Linked by HAL2001 on Thu 19th May 2011 12:10 UTC
Privacy, Security, Encryption "A little over two weeks have passed since the appearance of MAC Defender, the fake AV solution targeting Mac users. And seeing that the approach had considerable success, it can hardly come as a surprise that attackers chose to replicate it. This time, the name of the rogue AV is Mac Protector, and the downloaded Trojan contains two additional packages. As with MAC Defender, the application requires root privileges to get installed, so the user is asked to enter the password."
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RE: We told you so
by HackDefendr on Thu 19th May 2011 16:01 UTC in reply to "We told you so"
HackDefendr
Member since:
2010-05-21

Visualize this: I'm playing a tiny violin for you M$ devoted folks.

As mention by others...this virus still relies on the Mac owner to be running Safari with auto-open safe files enabled.

Guess what...in Chrome for Mac, the file just downloads. Which means now I have the source for this wanna be virus. And now, because I have forwarded that downloaded zip file, all of the anti-virus companies and researchers also have it.

So .. until the hackers can figure out how to trick Mac users beyond a simple download and hope that the user will not only open the file, but run it, and give admin privileges - Mac virus impact are still a long way off in comparison. Oh, I am sure there will be at least one, but comparatively, Mac users are more savvy and don't tend to get caught up in dumb phishing or fake av traps.

On a side note...closing what ever browser you are running stops the Fake AV from running and moving to the download phase.

Jeff

Reply Parent Score: 0

RE[2]: We told you so
by pantheraleo on Thu 19th May 2011 18:32 in reply to "RE: We told you so"
pantheraleo Member since:
2007-03-07

As mention by others...this virus still relies on the Mac owner to be running Safari with auto-open safe files enabled.


Until about two years ago, it was possible to use DNS cache poisoning to trick a Mac into downloading malicious software updates from a bogus update server. Apple's update mechanism didn't properly verify the authenticity of the server it contacted for updates. Apple knew about this vulnerability for years, and did nothing to fix it until it was widely publicized and became very easy to do using a plugin for metasploit.

Also, a couple of years ago, there was a critical vulnerability in Java that allowed applets to break out of the sandbox. Apple didn't patch this vulnerability in their JVM until 8 months after Sun had announced it and patched their own JVM.

So there have been at least two cases in the past that I know of just off the top of my head where it has been possible to target Macs without tricking the user into running an application. One vulnerability was left open for years after it should have been closed. The other was left open for 8 months longer than it should have been.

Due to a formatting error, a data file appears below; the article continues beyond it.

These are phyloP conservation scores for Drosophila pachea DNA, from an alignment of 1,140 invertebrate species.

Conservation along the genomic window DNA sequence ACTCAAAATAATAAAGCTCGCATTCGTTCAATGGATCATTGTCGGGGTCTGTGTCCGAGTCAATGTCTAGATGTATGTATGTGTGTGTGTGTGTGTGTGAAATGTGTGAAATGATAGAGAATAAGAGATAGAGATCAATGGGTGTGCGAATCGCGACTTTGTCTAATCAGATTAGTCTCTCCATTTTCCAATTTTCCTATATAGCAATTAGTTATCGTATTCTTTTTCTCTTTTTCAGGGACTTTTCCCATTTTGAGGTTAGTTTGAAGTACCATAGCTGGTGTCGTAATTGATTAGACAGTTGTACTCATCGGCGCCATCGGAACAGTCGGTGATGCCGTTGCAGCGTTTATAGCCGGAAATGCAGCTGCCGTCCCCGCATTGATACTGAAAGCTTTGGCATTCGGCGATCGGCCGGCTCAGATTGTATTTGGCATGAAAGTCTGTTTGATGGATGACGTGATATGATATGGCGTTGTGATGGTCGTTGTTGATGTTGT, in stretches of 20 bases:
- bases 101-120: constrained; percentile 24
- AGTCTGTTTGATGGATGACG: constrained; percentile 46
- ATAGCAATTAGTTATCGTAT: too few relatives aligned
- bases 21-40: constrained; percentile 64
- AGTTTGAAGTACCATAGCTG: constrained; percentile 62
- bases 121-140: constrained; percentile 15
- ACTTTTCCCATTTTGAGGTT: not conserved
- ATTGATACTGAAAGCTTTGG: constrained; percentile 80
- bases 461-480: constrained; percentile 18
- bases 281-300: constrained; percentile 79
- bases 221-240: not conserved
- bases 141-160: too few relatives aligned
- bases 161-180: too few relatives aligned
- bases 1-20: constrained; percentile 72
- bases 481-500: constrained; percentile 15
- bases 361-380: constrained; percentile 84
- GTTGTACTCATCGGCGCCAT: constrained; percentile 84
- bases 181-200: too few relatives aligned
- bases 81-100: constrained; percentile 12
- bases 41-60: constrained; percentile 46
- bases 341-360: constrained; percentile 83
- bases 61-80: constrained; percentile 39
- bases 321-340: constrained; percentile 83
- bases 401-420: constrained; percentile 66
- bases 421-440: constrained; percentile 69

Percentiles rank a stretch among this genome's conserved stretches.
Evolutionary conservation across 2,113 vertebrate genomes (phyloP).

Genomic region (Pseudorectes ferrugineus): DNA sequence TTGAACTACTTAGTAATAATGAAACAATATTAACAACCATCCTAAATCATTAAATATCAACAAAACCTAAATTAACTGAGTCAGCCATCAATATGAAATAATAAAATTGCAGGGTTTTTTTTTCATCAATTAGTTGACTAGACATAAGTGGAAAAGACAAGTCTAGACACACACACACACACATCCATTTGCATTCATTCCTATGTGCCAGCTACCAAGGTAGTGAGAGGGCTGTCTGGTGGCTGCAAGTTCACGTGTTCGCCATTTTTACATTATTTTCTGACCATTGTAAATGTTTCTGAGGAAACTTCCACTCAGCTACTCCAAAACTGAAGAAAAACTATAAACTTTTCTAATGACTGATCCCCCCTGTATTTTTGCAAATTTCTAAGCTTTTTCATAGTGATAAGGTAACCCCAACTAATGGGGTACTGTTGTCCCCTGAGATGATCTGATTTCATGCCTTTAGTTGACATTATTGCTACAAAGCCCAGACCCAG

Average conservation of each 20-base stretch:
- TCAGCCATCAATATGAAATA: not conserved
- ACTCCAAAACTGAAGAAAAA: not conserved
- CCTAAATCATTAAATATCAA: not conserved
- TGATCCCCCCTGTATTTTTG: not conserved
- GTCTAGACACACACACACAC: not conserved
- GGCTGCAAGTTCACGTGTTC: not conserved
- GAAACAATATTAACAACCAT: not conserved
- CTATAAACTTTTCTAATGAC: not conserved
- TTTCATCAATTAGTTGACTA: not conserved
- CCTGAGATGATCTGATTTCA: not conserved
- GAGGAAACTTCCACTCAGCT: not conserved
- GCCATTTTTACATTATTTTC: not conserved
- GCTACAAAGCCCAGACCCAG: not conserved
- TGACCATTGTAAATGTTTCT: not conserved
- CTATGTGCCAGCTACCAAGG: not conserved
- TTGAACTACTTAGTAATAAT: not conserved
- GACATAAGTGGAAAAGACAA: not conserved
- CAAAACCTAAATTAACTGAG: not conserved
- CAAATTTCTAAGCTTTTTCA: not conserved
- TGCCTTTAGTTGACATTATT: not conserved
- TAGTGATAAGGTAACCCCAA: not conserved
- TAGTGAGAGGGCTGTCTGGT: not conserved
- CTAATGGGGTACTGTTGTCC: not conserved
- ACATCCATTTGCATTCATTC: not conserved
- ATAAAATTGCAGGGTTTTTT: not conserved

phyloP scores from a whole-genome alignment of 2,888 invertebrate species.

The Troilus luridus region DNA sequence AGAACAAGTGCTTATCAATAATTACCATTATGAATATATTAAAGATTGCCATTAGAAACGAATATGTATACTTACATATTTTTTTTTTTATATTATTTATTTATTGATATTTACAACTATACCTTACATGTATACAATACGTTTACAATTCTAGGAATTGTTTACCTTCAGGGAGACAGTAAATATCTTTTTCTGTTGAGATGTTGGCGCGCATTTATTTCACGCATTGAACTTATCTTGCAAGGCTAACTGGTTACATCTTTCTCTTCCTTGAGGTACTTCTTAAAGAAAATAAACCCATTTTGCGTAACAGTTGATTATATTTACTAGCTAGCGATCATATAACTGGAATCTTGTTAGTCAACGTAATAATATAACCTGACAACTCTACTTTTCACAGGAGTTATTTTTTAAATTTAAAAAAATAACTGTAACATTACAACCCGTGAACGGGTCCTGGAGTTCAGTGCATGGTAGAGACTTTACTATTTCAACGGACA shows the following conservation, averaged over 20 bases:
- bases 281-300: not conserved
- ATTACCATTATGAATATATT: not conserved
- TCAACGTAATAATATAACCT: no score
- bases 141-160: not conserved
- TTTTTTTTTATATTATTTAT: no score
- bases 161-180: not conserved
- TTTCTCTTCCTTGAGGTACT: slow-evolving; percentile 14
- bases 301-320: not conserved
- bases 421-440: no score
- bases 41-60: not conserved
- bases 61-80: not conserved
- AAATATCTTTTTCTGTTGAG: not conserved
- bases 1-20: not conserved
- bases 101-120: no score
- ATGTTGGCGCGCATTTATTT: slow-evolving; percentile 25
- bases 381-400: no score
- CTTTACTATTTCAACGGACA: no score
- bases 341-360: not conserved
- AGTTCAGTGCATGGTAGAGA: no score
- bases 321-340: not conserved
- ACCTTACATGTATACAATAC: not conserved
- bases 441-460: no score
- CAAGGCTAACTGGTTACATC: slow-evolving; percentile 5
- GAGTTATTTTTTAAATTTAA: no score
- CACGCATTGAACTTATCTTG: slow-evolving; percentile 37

Reply Parent Score: 4

RE[2]: We told you so
by sparkyERTW on Fri 20th May 2011 12:33 in reply to "RE: We told you so"
sparkyERTW Member since:
2010-06-09

Mac users are more savvy and don't tend to get caught up in dumb phishing or fake av traps.


Are they, now? Hmph, I had no idea, must've missed that memo.

Please pass along the study or studies this information was uncovered, as I would greatly enjoy reading them. Hopefully my tiny pea-brain of a non-Mac user will be able to comprehend it. If I'm lucky, they'll have pretty, colorful pie charts of "savviness".

Reply Parent Score: 1

RE[2]: We told you so
by pantheraleo on Fri 20th May 2011 14:06 in reply to "RE: We told you so"
pantheraleo Member since:
2007-03-07

Mac users are more savvy and don't tend to get caught up in dumb phishing or fake av traps.


Actually, according to more than one security research firm, Mac users are MORE likely to fall for phishing traps than Windows users are. The reason is because Windows users are well aware of these threats and that they need to watch out for them. Mac users, on the other hand, have largely bought into the Apple propaganda and such that their systems are immune from vulnerabilities. And the average Mac user lumps phishing traps right in with viruses and malware, believing their Macs to be immune to phishing traps.

So basically, the average Mac user is more likely to fall for a phishing trap because the average Mac user doesn't even know what a phishing trap is. Hardly what I would call more technically savvy than Windows users.

It also doesn't help that Safari and Apple's Mail.app are about the worst on the market when it comes to detecting phishing traps and providing the users with any kind of warning if something looks suspicious. So Mac users just go along fat, dumb, and happy, unaware of the threats to their systems. And because of that, they are more likely to fall for those threats.

Edited 2011-05-20 14:10 UTC

Reply Parent Score: 2